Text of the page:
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 Table of Contents  
ORIGINAL ARTICLE
Year : 2017  |  Volume : 34  |  Issue : 1  |  Page : 11-15

Impact of maternal DNA contamination of fetal DNA in chorionic villi on prenatal diagnosis of sickle cell anemia


1 Feto-Maternal Medicine Unit, Department of Obstetrics and Gynaecology, Olabisi Onabanjo University Teaching Hospital, Ogun State, Nigeria
2 Molecular Laboratory Research Unit, Department of Cell Biology and Genetics, University of Lagos, Lagos State, Nigeria

Date of Web Publication26-May-2017

Correspondence Address:
O A Oloyede
Fetal and Maternal Medicine Unit, Department of Obstetrics and Gynaecology, Olabisi Onabanjo University Teaching Hospital, Ogun State
Nigeria
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Source of Support: None, Conflict of Interest: None


DOI: 10.4103/TJOG.TJOG_22_17

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  Abstract 

Objective: The study aim was to determine the hemoglobin genotypic and allelic distributions in fetal population, and to quantitatively evaluate the effect of heterozygous maternal DNA contamination of homozygous fetal DNA in chorionic villi, on fetal hemoglobin genotypes.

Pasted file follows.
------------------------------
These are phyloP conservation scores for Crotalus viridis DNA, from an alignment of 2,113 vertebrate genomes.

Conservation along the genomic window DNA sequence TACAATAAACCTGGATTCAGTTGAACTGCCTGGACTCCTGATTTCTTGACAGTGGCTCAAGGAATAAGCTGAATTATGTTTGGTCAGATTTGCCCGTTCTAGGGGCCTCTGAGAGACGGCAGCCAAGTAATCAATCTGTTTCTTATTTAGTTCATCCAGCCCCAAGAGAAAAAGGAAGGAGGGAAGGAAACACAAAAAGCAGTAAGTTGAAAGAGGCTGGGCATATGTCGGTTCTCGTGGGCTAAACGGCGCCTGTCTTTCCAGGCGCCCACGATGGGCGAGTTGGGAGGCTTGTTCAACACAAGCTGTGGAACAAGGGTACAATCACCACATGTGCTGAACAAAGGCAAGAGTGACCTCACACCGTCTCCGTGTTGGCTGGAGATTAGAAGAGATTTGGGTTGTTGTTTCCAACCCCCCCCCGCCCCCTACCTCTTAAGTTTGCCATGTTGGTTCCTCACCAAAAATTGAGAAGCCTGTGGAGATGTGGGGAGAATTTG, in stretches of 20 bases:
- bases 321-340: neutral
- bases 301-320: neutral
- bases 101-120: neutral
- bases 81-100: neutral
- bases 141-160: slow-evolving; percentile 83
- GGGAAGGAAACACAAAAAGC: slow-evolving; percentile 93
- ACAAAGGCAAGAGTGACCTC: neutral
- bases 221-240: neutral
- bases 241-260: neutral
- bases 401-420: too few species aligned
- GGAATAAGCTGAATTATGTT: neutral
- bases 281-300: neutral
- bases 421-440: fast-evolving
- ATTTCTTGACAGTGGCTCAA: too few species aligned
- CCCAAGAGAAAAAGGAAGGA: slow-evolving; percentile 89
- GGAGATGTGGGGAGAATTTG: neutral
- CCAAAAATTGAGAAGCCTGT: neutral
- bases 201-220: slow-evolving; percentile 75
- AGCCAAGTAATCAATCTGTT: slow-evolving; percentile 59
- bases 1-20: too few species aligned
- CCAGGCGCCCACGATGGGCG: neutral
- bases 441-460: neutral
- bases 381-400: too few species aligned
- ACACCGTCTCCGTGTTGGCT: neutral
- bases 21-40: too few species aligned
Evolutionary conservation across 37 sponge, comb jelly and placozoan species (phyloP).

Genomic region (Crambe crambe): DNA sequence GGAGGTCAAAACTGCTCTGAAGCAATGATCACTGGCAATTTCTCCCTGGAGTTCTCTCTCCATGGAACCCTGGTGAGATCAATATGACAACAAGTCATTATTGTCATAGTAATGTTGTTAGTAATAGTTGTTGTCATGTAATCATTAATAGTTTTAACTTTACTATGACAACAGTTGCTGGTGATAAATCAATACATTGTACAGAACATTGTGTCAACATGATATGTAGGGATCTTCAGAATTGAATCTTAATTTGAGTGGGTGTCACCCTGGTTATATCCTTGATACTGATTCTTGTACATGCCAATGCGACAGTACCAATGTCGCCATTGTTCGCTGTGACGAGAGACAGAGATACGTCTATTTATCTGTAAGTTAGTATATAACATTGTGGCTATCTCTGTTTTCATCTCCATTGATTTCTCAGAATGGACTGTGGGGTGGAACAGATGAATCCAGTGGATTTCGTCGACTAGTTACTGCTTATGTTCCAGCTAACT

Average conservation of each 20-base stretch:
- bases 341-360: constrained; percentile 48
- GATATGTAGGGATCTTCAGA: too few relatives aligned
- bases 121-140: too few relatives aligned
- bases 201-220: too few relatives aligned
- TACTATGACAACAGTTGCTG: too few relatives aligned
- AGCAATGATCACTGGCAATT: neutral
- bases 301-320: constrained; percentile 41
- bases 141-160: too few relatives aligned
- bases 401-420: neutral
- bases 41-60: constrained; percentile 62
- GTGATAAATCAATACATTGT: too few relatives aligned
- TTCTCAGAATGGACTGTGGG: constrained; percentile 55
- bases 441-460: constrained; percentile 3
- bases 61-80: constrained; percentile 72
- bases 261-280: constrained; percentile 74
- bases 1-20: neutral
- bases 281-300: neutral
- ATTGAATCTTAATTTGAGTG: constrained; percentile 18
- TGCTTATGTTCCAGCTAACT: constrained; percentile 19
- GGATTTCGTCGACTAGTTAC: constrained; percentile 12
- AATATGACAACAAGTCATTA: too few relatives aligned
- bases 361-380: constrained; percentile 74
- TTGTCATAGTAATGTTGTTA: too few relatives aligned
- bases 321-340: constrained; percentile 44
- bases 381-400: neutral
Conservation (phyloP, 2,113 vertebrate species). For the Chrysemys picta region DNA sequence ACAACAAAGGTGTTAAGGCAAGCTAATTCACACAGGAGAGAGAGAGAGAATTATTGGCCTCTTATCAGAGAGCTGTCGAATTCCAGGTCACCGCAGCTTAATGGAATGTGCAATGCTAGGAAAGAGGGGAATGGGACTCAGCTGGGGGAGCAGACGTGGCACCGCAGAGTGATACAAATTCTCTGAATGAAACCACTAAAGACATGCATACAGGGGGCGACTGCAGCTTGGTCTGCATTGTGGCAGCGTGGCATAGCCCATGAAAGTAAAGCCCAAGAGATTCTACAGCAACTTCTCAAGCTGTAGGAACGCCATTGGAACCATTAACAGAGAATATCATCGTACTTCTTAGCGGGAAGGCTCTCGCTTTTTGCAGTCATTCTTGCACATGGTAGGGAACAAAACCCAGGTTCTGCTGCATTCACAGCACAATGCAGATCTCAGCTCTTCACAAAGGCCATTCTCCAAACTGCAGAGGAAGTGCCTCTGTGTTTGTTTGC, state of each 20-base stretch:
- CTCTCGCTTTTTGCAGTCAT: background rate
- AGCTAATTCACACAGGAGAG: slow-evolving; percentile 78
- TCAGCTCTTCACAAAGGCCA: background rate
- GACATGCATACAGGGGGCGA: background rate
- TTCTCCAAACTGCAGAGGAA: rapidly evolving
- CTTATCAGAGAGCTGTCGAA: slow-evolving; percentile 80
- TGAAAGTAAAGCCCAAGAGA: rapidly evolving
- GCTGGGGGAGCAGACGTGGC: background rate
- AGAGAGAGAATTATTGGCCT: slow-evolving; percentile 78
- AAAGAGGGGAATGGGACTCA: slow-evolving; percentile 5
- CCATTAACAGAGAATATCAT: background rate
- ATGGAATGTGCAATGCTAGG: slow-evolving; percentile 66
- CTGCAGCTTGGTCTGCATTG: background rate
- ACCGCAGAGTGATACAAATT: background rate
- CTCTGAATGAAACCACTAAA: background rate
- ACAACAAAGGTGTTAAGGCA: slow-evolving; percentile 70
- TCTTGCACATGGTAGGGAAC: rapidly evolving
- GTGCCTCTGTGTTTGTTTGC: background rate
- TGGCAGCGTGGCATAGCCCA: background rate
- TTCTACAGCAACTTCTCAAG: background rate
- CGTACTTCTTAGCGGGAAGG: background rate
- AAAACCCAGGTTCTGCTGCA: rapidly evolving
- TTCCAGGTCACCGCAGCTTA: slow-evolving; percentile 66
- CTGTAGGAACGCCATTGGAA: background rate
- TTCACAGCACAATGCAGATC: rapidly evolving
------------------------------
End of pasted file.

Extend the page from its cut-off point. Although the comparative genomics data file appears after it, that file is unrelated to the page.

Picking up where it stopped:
Materials and Methods: A descriptive, cross sectional study of amplification refractory mutation system-polymerase chain reaction (ARMS-PCR) analysis of fetal hemoglobin genotype using DNA from chorionic villi and maternal venous blood. The primary fetal hemoglobin genotypes were obtained in the first phase and the secondary hemoglobin genotypes after contaminating homozygous primary genotypes (HbAHbA and HbSHbS) with varying proportions of heterozygous maternal DNA (HbAHbS). Data analysis was done with Micosoft Excel 2010 statistical package and Chi-square (goodness-of-fit).
Results: There was no statistically significant deviation in the hemoglobin genotypic and allelic counts between the observed and the expected counts in the fetal population based on Mendelian expectation. Contaminating homozygous fetal DNA with >11.1% (0.5 μl) of heterozygous maternal DNA produced significant change in fetal hemoglobin genotype results. Homozygous hemoglobin genotypes HbAHbA were affected more than HbSHbS.
Conclusion: Study established Mendelian distribution in the fetal population and the levels of heterozygous maternal contamination of homozygous fetal DNA that resulted in significant risk of misdiagnosis.

Keywords: ARMS-PCR; fetal; maternal contamination; sickle cell anemia


How to cite this article:
Oloyede O A, Taiwo O A, Minari J, Adekoya K, Lamina M. Impact of maternal DNA contamination of fetal DNA in chorionic villi on prenatal diagnosis of sickle cell anemia. Trop J Obstet Gynaecol 2017;34:11-5

How to cite this URL:
Oloyede O A, Taiwo O A, Minari J, Adekoya K, Lamina M. Impact of maternal DNA contamination of fetal DNA in chorionic villi on prenatal diagnosis of sickle cell anemia. Trop J Obstet Gynaecol [serial online] 2017 [cited 2017 Aug 20];34:11-5. Available from: http://www.tjogonline.com/text.asp?2017/34/1/11/207087


  Introduction Top